(I haven’t nuked my Facebook account–still on the fence about that–but I’ve removed most of my personal information from there.)

So, aside from the blogosphere, where am I hanging out these days online? Believe it or not, Twitter, where I’m First Things; you can find me here. I’ve been active there only for a couple of weeks now, and so far it’s been…interesting. More on that later, though.

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*What a lame name. Seriously, Steve Jobs: Apple has excelled in the design and marketing department for some time now. This was the best you guys could come up with?

Marsha

Knitting updates

It’s funny that I originally started this blog to keep track of my knitting projects yet lately I’ve been lousy about posting knitting-related updates here. I’m still knitting these days–not so much with my knitting group (busy schedules and other interests and obligations have made it difficult for us all to get together as often as we used to), but mostly during times when I’m sitting around waiting somewhere or watching a DVD.Early last month I finished the hem on my Wallaby. I’d originally knit it with a rolled hem, but after test-wearing it for a couple of months I decided I didn’t like how the roll formed a “bump” that poked me in the lower back whenever I leaned back on it. So I picked up stitches all around the cast-on edge, knit a hem, and sewed it down. I’m pleased with the results.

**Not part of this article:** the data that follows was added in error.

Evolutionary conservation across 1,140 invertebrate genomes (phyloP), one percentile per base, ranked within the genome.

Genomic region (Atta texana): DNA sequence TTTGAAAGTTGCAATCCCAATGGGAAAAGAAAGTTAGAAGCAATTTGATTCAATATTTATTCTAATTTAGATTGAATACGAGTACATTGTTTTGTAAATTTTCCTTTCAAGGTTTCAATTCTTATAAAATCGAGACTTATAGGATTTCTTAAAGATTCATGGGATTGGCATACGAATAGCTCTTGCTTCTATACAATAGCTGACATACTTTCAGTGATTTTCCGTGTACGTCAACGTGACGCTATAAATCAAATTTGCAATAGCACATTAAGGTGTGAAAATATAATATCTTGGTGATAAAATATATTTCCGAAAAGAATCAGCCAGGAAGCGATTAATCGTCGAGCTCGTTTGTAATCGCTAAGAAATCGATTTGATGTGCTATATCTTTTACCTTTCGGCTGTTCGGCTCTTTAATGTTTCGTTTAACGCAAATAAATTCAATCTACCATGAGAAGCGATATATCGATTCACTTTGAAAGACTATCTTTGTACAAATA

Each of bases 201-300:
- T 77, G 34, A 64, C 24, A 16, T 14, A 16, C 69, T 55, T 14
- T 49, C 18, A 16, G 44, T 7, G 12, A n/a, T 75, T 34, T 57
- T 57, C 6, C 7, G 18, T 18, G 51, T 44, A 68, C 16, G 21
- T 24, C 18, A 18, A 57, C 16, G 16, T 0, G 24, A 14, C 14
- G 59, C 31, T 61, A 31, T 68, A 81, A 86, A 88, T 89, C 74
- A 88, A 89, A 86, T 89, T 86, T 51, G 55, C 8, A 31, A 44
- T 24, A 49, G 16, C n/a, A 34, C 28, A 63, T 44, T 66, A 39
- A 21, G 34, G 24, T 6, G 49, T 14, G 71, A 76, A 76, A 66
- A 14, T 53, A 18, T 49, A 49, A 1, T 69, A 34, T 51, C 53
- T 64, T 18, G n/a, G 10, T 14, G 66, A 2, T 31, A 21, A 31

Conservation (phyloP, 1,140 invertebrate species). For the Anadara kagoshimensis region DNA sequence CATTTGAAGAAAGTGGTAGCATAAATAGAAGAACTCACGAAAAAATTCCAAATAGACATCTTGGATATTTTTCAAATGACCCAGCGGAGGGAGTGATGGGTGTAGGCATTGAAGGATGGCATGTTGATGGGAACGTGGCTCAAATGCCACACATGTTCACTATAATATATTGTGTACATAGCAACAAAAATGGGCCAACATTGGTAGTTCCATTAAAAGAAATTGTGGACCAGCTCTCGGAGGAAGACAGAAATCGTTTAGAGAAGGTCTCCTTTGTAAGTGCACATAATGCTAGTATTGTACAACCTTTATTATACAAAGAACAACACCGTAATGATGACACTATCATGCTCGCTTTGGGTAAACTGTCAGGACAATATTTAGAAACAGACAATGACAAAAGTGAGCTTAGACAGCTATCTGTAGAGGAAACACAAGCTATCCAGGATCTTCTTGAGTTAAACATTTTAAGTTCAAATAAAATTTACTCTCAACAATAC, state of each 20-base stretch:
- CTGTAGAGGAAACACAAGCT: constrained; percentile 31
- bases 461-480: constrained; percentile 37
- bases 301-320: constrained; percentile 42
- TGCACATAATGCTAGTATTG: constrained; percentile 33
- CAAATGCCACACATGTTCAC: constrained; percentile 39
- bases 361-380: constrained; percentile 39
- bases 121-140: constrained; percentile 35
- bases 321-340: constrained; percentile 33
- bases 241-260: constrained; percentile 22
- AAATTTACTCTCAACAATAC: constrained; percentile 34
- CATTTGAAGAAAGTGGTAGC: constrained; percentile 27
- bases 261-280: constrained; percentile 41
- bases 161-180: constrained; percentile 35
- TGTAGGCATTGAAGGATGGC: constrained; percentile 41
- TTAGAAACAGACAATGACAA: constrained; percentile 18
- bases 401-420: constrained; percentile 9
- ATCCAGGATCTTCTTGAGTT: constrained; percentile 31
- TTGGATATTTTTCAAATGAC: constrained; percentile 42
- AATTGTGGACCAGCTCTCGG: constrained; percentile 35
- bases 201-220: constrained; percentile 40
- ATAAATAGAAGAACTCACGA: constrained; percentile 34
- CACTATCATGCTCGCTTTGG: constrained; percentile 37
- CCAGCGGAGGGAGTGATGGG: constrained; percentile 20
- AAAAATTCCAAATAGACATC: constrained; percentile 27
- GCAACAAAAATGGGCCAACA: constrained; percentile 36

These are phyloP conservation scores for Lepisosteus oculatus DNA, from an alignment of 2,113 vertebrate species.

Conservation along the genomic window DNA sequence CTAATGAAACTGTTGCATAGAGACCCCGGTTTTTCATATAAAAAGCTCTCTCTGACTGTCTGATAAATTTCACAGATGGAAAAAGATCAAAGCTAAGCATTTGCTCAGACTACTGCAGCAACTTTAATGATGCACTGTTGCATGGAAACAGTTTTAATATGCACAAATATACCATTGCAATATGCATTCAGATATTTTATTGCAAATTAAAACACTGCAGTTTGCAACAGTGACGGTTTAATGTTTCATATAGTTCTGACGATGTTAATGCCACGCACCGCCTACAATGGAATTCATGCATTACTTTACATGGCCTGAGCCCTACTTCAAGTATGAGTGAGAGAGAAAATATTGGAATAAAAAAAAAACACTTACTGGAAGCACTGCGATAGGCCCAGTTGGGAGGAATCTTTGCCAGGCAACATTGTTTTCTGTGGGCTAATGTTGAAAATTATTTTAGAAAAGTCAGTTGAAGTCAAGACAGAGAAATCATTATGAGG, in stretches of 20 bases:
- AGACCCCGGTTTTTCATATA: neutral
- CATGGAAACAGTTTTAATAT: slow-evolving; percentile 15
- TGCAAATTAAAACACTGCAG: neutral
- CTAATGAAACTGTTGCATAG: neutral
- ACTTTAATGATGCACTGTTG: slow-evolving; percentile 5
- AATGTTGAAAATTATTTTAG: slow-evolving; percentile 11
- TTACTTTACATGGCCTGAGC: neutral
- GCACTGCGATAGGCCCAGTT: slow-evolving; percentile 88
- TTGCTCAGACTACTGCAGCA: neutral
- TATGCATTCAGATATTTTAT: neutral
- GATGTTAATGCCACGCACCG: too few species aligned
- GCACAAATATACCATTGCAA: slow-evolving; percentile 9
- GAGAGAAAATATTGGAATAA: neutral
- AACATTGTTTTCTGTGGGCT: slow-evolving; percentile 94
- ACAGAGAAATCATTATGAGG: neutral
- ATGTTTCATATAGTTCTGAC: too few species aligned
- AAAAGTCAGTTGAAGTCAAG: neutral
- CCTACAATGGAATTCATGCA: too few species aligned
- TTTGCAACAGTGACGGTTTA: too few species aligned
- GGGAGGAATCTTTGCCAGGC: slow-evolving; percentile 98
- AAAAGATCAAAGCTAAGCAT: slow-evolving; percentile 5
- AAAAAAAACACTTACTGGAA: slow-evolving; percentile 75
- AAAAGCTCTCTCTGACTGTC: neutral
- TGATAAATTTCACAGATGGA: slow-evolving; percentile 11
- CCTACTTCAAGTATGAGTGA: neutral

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I also finished my squirrel and oak mittens to match the ones I knit for Sylvia a year and a half ago. She really wanted us to have matching mittens, and it took me a while to get the yarn and gauge right.You may recall that I knit Sylvia’s left mitten three times before I got the size right. I did not rip the failures but plan to knit their mates at some point. The small ones can be a baby gift for someone, and the larger ones will probably fit Sylvia this year.